Friday, 25 November 2011

Late November Sunshine...

Ha Full Disk by Mark Townley
Ha Full Disk, a photo by Mark Townley on Flickr.

Well I though my previous blog entry would have been the last of the season: here in downtown Brierley Hills my southern horizon looks uphill so is falsely elavated, there is however a window of about an hour that I have when the sun passes in a gap between 2 houses. Fortunately for me I was able to capitalise on this and despite some high cloud and very poor seeing I was reasonably pleased with the result.

There is lots to see on the sun today - the filaments are numerous and are almost knotted together. The northern hemisphere is definitely the most active with several active regions. However purely by chance I managed to capture the brightening of a small flare on the south eastern limb.

The shot was taken as a 6 pane mosaic, with the DS40 @ f21 with DMK31 camera. The scope is soon to be further modified with the removal of the stock Coronado ERF and replacement with a Baader 7nm Ha filter. this will significantly reduce thermal load on the blocking filter, and with a higher transmission and tighter bandpass should should an improvement in contrast on what is currently seen. This is my christmas project and I look forward to testing it out and getting some results. I think there is still a bit more that can be squeezed out of the the DS40.

Saturday, 15 October 2011

Ha Full Disk - 15th October

ha full disk by Mark Townley
ha full disk, a photo by Mark Townley on Flickr.

The sun is very low in the sky for me now as winter approaches, realistically i can only really observe on weekends, and even then I only have a window of a couple of hours in the gaps in between the houses and the trees. This could possibly be one of my last images for the 2010 season? I hope not...

Solar activity has really ramped up this year, and this picture shows it really well. While there might not be a large number of prominences the disk is alive with activity - active regions and their associated sunspots, flaring, filaments, and on the limb even a filaprom. I will try and observe as much as possible through the winter season, and with activity like this the 2012 season can only get better!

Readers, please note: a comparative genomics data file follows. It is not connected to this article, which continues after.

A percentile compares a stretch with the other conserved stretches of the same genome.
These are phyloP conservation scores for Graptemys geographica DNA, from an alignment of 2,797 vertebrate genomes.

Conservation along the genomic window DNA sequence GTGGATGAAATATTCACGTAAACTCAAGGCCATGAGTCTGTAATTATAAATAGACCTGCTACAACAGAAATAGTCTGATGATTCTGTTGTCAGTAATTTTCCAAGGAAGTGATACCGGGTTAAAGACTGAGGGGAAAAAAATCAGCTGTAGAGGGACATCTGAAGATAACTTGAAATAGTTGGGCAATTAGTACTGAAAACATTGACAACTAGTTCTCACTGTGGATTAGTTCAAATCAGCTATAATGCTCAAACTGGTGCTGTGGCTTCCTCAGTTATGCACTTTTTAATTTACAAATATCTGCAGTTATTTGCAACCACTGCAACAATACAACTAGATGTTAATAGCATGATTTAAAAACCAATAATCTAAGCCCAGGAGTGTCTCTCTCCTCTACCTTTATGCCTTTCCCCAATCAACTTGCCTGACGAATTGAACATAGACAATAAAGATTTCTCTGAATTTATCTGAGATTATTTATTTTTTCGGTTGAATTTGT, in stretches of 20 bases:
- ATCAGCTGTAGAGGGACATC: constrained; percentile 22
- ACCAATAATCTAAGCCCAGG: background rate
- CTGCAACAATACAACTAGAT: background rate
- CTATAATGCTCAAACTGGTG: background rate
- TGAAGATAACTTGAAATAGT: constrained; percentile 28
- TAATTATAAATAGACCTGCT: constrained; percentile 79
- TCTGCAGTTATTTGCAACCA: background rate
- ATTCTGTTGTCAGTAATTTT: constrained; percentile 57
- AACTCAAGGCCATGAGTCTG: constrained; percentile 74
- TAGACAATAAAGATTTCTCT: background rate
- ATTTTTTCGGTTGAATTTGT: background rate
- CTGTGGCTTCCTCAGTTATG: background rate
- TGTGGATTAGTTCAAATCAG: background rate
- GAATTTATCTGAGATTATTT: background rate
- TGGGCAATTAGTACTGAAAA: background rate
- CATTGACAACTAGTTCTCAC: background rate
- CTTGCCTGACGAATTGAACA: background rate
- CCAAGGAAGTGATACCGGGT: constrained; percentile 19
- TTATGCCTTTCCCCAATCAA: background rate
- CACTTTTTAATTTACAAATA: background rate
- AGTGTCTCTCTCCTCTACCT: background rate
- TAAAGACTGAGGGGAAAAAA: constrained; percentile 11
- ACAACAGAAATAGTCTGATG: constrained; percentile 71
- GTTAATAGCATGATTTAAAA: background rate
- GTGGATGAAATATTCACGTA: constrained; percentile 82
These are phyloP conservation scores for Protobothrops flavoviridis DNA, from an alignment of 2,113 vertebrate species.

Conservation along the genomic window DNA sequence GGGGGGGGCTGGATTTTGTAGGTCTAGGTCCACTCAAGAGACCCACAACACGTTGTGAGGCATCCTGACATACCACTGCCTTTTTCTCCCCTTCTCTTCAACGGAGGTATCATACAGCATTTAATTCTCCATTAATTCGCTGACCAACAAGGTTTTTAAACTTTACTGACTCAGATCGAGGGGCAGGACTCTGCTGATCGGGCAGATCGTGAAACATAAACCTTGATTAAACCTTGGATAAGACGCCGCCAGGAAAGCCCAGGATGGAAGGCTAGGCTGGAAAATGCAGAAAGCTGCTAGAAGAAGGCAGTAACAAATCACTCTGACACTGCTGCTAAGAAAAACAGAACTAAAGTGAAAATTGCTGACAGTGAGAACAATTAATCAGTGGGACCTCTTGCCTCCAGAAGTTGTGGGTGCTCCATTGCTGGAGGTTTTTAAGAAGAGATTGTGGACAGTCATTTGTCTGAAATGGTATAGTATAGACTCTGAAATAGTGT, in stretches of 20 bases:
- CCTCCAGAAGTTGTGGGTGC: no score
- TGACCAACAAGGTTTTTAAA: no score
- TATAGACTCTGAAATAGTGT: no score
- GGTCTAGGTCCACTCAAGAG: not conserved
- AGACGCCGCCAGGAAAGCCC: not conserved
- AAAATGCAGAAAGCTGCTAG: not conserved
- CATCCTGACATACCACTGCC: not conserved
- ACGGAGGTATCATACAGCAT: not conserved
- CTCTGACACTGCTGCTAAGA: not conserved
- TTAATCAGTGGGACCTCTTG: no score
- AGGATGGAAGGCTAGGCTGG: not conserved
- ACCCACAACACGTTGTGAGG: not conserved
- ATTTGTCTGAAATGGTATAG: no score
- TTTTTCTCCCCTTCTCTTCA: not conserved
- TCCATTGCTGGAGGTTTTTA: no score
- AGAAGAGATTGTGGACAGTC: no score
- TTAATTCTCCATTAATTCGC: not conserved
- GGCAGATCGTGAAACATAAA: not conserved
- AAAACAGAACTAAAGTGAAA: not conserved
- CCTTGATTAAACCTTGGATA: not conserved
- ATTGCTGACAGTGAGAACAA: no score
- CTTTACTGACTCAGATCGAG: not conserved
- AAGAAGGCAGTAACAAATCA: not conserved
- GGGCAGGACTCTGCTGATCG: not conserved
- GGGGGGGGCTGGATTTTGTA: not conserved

Tuesday, 20 September 2011

Sundays Proms - 18th September

Not the busiest of days for proms, but I do like the 2.5x Televue Powermate for its ability to zoom in on what little is there!

Sunday, 18 September 2011

Solartastic Sunday - 18th September

ha full disk lrg by Mark Townley
ha full disk lrg, a photo by Mark Townley on Flickr.

Solar activity is really starting to ramp up now, and the solar disk is starting to come alive with features - spots, active regions, filaments, filaproms, prominences, plage regions - there's plenty to see.

Nows the time if you have a solar telescope to go out and get a view in - you won't be disappointed!

Saturdays Sun - 17th September

ha full disk final by Mark Townley
ha full disk final, a photo by Mark Townley on Flickr.

After what seems an age without getting any solar viewing in, saturday finally allowed some clear skies. It was worth it! A fantastic sun presented itself!

Friday, 2 September 2011

Flaming Proms! 1st September

Proms by Mark Townley
Proms, a photo by Mark Townley on Flickr.

Don't usually do too many proms shots, but these were just too photogenic to miss!

Big Purple Sun - 1st September

cak full disk by Mark Townley
cak full disk, a photo by Mark Townley on Flickr.

The sun at CaK wavelengths looks fantastic when there is alot of activity, and today was no exception. Must make a point of taking more of these images!

This was taken with the 70mm frac @ f10, homemade Baader/Coronado hybrid CaK filter and DMK31 camera. This is a result of 6 panes assembled in Imerge.

Spotty Sun - 1st September

wl full disk by Mark Townley
wl full disk, a photo by Mark Townley on Flickr.

This has got to be the spottiest sun i've been able to observe in sometime. This image was taken with the 70mm frac at f12, Lunt Solar Wedge, DMK31 and 705nm TiO filter. Despite the poor seeing conditions - the solar disk was boiling away in the eyepeice, the long wavelength and narrow bandpass of the TiO filter cut through the turbulent atmosphere and the image was rock steady on the laptop screen. The TiO filter is worthy addition to any white light observers arsenal, used with a solar wedge and refractor the views are excellent. The filter can be purchased from Omega Optical via EBay

Thursday, 1 September 2011

Thursdays Fiery Sun - 1st September

Ha Full Disk Colour copy by Mark Townley
Ha Full Disk Colour copy, a photo by Mark Townley on Flickr.

Today was the first day in what seemed like ages with clear skies, and, as such, I decided to capitalise on it.

There's everything on offer today - active regions, sun spots, filaments, filaproms and glorious prominences. More images to come, stay tuned for updates!

Saturday, 27 August 2011

Prominence Animation - 21st August

Here is my first attempt at a prominence animation.  This represents about 40 frames taken over a roughly 30 minute period.  The cadence is 45 seconds.  Not sure why registax decided to very the brightness of some of the frames - but it did!  Something for me to work out!   This was taken with the DS40 at the scopes native focal length of 420mm using the DMK31 camera.  I look forward to having some decent weather and being able to have a go at somemore.


Thursday, 25 August 2011